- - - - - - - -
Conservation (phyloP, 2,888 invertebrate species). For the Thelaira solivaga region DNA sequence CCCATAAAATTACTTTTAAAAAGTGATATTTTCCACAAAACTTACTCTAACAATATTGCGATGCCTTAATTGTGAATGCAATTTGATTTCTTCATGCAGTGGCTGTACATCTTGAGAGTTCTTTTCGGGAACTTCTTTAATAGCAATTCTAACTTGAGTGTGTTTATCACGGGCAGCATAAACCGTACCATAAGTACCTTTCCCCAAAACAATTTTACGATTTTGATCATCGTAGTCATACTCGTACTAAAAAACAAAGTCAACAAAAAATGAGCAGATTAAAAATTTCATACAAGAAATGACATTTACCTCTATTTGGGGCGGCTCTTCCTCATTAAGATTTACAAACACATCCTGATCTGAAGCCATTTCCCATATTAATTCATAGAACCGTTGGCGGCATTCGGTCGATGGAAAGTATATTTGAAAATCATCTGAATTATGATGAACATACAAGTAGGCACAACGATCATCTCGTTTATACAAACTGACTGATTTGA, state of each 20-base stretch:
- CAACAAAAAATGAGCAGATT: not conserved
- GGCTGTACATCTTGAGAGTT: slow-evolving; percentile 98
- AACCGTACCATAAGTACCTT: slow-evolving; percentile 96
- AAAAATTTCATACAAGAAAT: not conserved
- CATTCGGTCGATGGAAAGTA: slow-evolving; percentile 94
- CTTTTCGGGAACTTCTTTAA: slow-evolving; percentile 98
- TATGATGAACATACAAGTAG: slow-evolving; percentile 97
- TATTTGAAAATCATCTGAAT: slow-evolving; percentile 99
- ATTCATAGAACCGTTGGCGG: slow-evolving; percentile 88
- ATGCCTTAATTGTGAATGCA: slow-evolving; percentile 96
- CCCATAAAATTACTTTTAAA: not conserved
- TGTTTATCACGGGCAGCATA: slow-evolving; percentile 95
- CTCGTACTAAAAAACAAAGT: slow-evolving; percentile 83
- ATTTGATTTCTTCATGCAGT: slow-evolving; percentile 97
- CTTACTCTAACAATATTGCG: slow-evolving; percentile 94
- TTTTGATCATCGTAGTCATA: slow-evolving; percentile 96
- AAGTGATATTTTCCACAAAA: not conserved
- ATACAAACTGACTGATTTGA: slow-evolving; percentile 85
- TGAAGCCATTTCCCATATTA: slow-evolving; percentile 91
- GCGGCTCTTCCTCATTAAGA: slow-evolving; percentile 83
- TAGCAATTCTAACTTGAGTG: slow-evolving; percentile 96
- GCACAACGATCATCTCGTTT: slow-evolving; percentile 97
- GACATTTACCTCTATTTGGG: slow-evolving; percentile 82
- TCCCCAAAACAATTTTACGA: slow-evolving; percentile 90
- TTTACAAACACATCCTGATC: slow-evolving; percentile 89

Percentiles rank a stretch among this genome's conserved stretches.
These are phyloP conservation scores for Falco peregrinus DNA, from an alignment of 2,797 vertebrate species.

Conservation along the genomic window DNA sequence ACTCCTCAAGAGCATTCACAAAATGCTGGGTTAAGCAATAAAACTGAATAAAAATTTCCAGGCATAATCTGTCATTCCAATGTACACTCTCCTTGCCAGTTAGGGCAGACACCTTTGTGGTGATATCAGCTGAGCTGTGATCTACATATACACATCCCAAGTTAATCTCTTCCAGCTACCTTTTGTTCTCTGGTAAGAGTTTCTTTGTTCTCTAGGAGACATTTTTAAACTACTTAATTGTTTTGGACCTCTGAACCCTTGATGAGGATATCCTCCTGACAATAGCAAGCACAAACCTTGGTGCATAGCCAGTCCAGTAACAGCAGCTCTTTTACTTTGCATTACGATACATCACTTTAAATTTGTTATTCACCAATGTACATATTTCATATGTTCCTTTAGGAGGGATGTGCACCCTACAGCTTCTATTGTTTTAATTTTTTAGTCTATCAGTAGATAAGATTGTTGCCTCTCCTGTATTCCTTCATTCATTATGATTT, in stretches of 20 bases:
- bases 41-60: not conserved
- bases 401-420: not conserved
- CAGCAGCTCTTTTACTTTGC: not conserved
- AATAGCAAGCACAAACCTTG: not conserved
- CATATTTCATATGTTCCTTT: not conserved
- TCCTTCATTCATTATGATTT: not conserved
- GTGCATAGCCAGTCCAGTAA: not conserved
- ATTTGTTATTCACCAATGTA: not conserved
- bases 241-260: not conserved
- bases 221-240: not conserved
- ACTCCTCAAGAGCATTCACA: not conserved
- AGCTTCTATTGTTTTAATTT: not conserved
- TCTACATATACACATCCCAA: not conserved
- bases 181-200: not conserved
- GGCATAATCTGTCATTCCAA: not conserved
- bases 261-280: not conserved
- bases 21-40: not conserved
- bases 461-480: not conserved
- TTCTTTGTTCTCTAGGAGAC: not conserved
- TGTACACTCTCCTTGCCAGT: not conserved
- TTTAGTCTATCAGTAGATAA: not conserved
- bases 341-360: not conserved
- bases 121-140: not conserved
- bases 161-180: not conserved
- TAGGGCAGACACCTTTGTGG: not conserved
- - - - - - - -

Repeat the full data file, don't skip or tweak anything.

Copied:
Conservation (phyloP, 2,888 invertebrate species). For the Thelaira solivaga region DNA sequence CCCATAAAATTACTTTTAAAAAGTGATATTTTCCACAAAACTTACTCTAACAATATTGCGATGCCTTAATTGTGAATGCAATTTGATTTCTTCATGCAGTGGCTGTACATCTTGAGAGTTCTTTTCGGGAACTTCTTTAATAGCAATTCTAACTTGAGTGTGTTTATCACGGGCAGCATAAACCGTACCATAAGTACCTTTCCCCAAAACAATTTTACGATTTTGATCATCGTAGTCATACTCGTACTAAAAAACAAAGTCAACAAAAAATGAGCAGATTAAAAATTTCATACAAGAAATGACATTTACCTCTATTTGGGGCGGCTCTTCCTCATTAAGATTTACAAACACATCCTGATCTGAAGCCATTTCCCATATTAATTCATAGAACCGTTGGCGGCATTCGGTCGATGGAAAGTATATTTGAAAATCATCTGAATTATGATGAACATACAAGTAGGCACAACGATCATCTCGTTTATACAAACTGACTGATTTGA, state of each 20-base stretch:
- CAACAAAAAATGAGCAGATT: not conserved
- GGCTGTACATCTTGAGAGTT: slow-evolving; percentile 98
- AACCGTACCATAAGTACCTT: slow-evolving; percentile 96
- AAAAATTTCATACAAGAAAT: not conserved
- CATTCGGTCGATGGAAAGTA: slow-evolving; percentile 94
- CTTTTCGGGAACTTCTTTAA: slow-evolving; percentile 98
- TATGATGAACATACAAGTAG: slow-evolving; percentile 97
- TATTTGAAAATCATCTGAAT: slow-evolving; percentile 99
- ATTCATAGAACCGTTGGCGG: slow-evolving; percentile 88
- ATGCCTTAATTGTGAATGCA: slow-evolving; percentile 96
- CCCATAAAATTACTTTTAAA: not conserved
- TGTTTATCACGGGCAGCATA: slow-evolving; percentile 95
- CTCGTACTAAAAAACAAAGT: slow-evolving; percentile 83
- ATTTGATTTCTTCATGCAGT: slow-evolving; percentile 97
- CTTACTCTAACAATATTGCG: slow-evolving; percentile 94
- TTTTGATCATCGTAGTCATA: slow-evolving; percentile 96
- AAGTGATATTTTCCACAAAA: not conserved
- ATACAAACTGACTGATTTGA: slow-evolving; percentile 85
- TGAAGCCATTTCCCATATTA: slow-evolving; percentile 91
- GCGGCTCTTCCTCATTAAGA: slow-evolving; percentile 83
- TAGCAATTCTAACTTGAGTG: slow-evolving; percentile 96
- GCACAACGATCATCTCGTTT: slow-evolving; percentile 97
- GACATTTACCTCTATTTGGG: slow-evolving; percentile 82
- TCCCCAAAACAATTTTACGA: slow-evolving; percentile 90
- TTTACAAACACATCCTGATC: slow-evolving; percentile 89

Percentiles rank a stretch among this genome's conserved stretches.
These are phyloP conservation scores for Falco peregrinus DNA, from an alignment of 2,797 vertebrate species.

Conservation along the genomic window DNA sequence ACTCCTCAAGAGCATTCACAAAATGCTGGGTTAAGCAATAAAACTGAATAAAAATTTCCAGGCATAATCTGTCATTCCAATGTACACTCTCCTTGCCAGTTAGGGCAGACACCTTTGTGGTGATATCAGCTGAGCTGTGATCTACATATACACATCCCAAGTTAATCTCTTCCAGCTACCTTTTGTTCTCTGGTAAGAGTTTCTTTGTTCTCTAGGAGACATTTTTAAACTACTTAATTGTTTTGGACCTCTGAACCCTTGATGAGGATATCCTCCTGACAATAGCAAGCACAAACCTTGGTGCATAGCCAGTCCAGTAACAGCAGCTCTTTTACTTTGCATTACGATACATCACTTTAAATTTGTTATTCACCAATGTACATATTTCATATGTTCCTTTAGGAGGGATGTGCACCCTACAGCTTCTATTGTTTTAATTTTTTAGTCTATCAGTAGATAAGATTGTTGCCTCTCCTGTATTCCTTCATTCATTATGATTT, in stretches of 20 bases:
- bases 41-60: not conserved
- bases 401-420: not conserved
- CAGCAGCTCTTTTACTTTGC: not conserved
- AATAGCAAGCACAAACCTTG: not conserved
- CATATTTCATATGTTCCTTT: not conserved
- TCCTTCATTCATTATGATTT: not conserved
- GTGCATAGCCAGTCCAGTAA: not conserved
- ATTTGTTATTCACCAATGTA: not conserved
- bases 241-260: not conserved
- bases 221-240: not conserved
- ACTCCTCAAGAGCATTCACA: not conserved
- AGCTTCTATTGTTTTAATTT: not conserved
- TCTACATATACACATCCCAA: not conserved
- bases 181-200: not conserved
- GGCATAATCTGTCATTCCAA: not conserved
- bases 261-280: not conserved
- bases 21-40: not conserved
- bases 461-480: not conserved
- TTCTTTGTTCTCTAGGAGAC: not conserved
- TGTACACTCTCCTTGCCAGT: not conserved
- TTTAGTCTATCAGTAGATAA: not conserved
- bases 341-360: not conserved
- bases 121-140: not conserved
- bases 161-180: not conserved
- TAGGGCAGACACCTTTGTGG: not conserved